The grisly week that began at the Boston Marathon Monday left one police officer dead.
As police closed in on the bombing suspects Thursday night, law enforcement officials say two officers were shot. One, transit police officer Richard Donohue, is in critical condition at Mount Auburn Hospital.
The other, Sean Collier of the MIT campus police, was pronounced dead Thursday night.
MIT says Collier had gone to respond to a report of an altercation on campus Thursday evening. Soon, word came over the police radio that he had been shot.
This is WEEKEND EDITION from NPR News. I'm Scott Simon. The city of Boston has been through an extraordinary string of challenges this week. The city's famous race was bombed, killing three people, injuring scores of others. The city was locked down for nearly a full day in order to search for the killers.
And of course last night, many Bostonians cheered the news that the second suspect in the marathon bombings had been captured. While the backdrop is tragic, residents across the city permitted themselves a moment of celebration. People were also expressing relief that the lockdown of the city was officially over.
NPR's Chris Arnold visited a lockdown party in Boston and filed this report.
Tracing the Tsarnaev family roots back to Russia is going to require cooperation between Washington, D.C., and Moscow and of course, as we just heard, this comes at a frosty time in relations between the two countries. NPR's diplomatic correspondent Michele Kelemen joins us. Thanks for being with us.
MICHELE KELEMEN, BYLINE: Thanks, Scott.
SIMON: And first, any signs of cooperation so far?
This is WEEKEND EDITION from NPR News. I'm Scott Simon. Isn't it nice to be able to say time for sports?
(SOUNDBITE OF MUSIC)
SIMON: The country was focused on tragedy and mayhem this week, but sports abides, including some remarkable tributes to Boston. And the NBA playoffs begin today and run until, I don't know, I think December. Can anyone beat the Heat? For now we're joined by Howard Bryant of ESPN.com and ESPN the Magazine. Howard, thanks so much for being with us.
This is weekend edition from NPR NEWS, I'm Scott Simon. The intense manhunt of the brothers suspected of carrying out Monday's bombing of the Boston Marathon ended with the arrest last night of a 19-year-old college student, the only surviving suspect. And as Dzhokhar Tsarnaev has been taken into custody and resident in the suburban neighborhood where he was found erupted in cheers of joy and relief.
A week of fear and questions following Monday's bombing of the Boston Marathon ended with a dramatic daylong manhunt and capture of the remaining suspect on Friday. Weekend Edition Saturday host Scott Simon talks NPR's Dan Bobkoff joins about the latest from Boston and captured suspect Dzhokhar Tsarnaev.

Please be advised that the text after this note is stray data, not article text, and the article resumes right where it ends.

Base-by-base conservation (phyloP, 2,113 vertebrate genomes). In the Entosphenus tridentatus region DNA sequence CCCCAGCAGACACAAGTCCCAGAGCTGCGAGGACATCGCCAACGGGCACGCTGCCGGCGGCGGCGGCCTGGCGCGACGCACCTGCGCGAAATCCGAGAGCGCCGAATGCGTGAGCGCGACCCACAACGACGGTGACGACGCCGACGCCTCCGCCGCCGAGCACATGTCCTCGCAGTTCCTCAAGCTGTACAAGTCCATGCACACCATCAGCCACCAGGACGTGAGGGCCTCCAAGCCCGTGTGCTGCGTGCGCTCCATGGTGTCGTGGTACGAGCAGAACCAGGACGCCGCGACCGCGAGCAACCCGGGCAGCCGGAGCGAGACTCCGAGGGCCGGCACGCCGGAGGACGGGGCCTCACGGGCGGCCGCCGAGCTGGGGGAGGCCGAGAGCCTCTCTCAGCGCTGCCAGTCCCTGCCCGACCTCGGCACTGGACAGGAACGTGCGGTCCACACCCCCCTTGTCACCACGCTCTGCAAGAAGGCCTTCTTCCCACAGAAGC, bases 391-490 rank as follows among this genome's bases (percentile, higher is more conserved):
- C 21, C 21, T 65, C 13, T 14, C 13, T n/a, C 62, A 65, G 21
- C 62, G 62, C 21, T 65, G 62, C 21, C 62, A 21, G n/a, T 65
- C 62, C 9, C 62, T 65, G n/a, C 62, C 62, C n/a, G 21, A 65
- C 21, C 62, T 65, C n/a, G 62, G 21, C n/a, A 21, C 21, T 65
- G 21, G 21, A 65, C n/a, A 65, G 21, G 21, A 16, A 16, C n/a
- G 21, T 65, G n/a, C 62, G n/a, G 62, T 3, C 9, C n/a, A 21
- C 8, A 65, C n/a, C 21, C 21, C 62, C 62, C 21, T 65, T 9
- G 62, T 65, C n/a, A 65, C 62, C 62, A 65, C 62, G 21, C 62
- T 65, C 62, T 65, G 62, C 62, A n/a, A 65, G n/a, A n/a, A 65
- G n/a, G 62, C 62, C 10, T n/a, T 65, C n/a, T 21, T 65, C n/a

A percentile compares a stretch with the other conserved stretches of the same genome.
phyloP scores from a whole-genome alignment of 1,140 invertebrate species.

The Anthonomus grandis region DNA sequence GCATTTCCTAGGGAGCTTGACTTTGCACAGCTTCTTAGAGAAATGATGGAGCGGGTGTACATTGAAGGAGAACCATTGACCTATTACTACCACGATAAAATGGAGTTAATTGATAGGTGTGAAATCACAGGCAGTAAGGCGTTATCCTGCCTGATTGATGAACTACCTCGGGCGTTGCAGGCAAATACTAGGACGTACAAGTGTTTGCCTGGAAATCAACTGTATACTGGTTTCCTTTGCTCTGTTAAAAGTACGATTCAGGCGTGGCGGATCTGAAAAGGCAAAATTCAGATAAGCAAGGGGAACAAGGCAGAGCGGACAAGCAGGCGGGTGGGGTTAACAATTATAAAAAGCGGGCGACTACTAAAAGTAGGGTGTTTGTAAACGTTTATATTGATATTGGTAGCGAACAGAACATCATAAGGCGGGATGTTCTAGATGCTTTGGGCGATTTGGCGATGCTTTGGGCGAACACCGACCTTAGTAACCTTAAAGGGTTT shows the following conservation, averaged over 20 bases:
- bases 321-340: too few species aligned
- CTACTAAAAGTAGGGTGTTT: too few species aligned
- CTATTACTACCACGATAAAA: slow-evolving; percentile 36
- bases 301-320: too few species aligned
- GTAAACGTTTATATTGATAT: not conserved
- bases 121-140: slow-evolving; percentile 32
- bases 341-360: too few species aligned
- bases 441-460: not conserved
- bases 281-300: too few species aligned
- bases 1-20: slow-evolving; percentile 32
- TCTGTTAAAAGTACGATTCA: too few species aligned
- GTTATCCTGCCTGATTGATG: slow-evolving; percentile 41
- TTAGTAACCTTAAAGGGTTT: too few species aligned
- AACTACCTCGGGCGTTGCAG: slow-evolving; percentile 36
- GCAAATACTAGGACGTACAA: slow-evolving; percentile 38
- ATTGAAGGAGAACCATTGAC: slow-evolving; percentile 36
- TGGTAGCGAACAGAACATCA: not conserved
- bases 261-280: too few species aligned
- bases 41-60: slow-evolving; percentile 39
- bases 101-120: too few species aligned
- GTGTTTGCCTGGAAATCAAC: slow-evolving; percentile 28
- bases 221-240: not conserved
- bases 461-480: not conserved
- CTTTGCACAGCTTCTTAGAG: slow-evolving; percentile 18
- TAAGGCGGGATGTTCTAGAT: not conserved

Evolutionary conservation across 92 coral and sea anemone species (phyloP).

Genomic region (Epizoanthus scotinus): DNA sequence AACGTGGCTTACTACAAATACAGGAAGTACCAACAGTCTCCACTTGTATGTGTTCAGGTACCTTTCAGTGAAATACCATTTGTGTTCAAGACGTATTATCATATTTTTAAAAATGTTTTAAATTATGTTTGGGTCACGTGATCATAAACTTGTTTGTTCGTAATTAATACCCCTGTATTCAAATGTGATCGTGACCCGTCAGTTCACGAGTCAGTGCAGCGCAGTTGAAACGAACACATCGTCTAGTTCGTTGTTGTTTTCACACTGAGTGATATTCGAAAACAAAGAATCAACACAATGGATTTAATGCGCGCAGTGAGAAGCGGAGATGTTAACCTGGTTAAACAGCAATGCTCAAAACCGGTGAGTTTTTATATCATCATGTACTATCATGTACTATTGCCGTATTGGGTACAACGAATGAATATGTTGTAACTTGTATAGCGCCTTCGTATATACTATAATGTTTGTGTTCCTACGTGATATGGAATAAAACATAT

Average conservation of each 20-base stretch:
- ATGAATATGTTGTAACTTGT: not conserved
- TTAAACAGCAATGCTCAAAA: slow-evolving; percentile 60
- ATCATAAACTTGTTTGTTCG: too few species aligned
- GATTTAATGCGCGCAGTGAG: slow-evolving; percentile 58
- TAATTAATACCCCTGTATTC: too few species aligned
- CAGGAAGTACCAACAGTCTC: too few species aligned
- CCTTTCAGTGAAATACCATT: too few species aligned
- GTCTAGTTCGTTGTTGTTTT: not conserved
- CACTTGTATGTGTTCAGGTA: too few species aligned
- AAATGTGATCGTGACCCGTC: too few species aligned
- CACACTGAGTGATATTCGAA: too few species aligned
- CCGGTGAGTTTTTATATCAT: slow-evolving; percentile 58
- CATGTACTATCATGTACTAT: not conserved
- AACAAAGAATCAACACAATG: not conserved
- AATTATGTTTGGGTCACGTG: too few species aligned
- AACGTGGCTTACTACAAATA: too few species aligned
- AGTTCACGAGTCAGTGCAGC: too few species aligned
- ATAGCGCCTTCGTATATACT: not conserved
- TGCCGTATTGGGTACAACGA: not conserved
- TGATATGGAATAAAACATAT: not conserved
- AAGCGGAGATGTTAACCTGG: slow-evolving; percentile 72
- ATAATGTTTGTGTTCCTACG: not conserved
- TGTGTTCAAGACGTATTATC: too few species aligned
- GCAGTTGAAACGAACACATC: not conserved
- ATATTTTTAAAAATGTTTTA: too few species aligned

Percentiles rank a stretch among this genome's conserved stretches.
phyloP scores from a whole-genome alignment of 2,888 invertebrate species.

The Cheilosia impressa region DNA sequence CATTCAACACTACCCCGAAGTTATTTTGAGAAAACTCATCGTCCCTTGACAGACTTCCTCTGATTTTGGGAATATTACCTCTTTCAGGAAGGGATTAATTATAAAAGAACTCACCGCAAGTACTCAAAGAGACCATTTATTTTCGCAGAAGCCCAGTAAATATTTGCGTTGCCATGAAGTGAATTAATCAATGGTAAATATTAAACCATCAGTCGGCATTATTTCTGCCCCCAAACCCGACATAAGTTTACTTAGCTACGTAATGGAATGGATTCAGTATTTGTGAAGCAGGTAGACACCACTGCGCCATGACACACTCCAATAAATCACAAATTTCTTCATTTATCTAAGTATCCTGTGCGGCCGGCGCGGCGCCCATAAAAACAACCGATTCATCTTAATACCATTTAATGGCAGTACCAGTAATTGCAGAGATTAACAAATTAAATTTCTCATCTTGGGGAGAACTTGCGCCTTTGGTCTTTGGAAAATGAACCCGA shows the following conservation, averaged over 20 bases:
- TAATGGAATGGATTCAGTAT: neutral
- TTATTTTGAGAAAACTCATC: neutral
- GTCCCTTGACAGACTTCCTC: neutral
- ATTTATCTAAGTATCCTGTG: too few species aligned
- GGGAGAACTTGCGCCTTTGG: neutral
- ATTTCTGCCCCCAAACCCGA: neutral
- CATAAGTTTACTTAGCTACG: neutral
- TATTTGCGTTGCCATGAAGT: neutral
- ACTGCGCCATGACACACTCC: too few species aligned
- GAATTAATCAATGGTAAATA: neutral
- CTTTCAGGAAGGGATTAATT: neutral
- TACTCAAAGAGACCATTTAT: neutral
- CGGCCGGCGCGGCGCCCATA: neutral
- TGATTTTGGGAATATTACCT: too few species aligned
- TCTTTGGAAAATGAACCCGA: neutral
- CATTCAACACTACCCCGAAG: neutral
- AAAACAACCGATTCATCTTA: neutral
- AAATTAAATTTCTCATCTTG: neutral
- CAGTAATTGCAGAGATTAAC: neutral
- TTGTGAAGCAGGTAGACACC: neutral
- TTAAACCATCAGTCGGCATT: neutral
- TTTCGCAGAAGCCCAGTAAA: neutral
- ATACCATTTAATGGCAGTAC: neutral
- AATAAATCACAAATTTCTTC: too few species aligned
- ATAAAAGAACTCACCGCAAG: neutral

This is WEEKEND EDITION from NPR News. I'm Scott Simon. Secretary of State Kerry is back in Turkey today, this time for a meeting on the worsening crisis in Syria. A group called Friends of Syria will consider increasing aid to opposition factions who are trying to oust the Syrian President Bashar al-Assad, but the pressure for increased assistance, including calls to arm the rebels, comes amid growing concern about the presence of armed Islamist fighters in Syria.
Twenty years ago, federal agents clashed with David Koresh's Branch Davidian community near Waco, Texas. The standoff ended with a raid and fire that killed some 80 people. It's remembered as one of the darkest chapters in American law enforcement history.
Two decades later, some of the Branch Davidians who survived the raid are still believers, while a new church group has moved onto the land.
With the house-to-house search over and the living and dead largely accounted for, the town of West, Texas, began the transition from shock and disbelief to communal grieving.
On Friday night, mourners gathered at St. Mary Church of the Assumption to remember the dead. Many of the dead were first responders who were fighting a roaring fire for 30 minutes before the explosion, which was felt 80 miles away in Fort Worth.
Texas Sen. John Cornyn caused a stir when he suggested that there might be many more people missing than thought.
Big cheers in Watertown, Massachusetts, tonight and this tweet from the Boston Police Department, captured with three exclamation points, the hunt is over, the search is done, the terror is over, and justice has won, suspect in custody. We've been gathering a lot of information all day on the bombing suspects' backgrounds. NPR's Laura Sullivan reached three women who were roommates with a longtime girlfriend of the older brother, Tamerlan Tsarnaev.
Well, Robert McFadden is senior vice president of the Soufan Group. He's a 30-year veteran of U.S. federal law enforcement, and he spent many of those years in counterterrorism, and Mr. McFadden, a question I have for you is now that this very important suspect is in custody, what do you do? How do you question him? What do you do now?
We're going to touch briefly now on another dramatic story, the deadly explosion at a fertilizer plant in the small Texas town of West. Authorities now confirm that the death toll has risen to 12. That's how many bodies have been recovered so far. The cause of the fire and subsequent blast on Wednesday night are still unknown. From West, here's NPR's Wade Goodwyn.
As we've reported, the hunt for Dzhokhar Tsarnaev and his brother led masses of police and SWAT teams to Watertown, the Boston suburb west of Cambridge. Last night's confrontation there was dramatic and frightening for many residents, including Kayla Depaulo(ph). Here's how she described what happened when we spoke earlier this afternoon.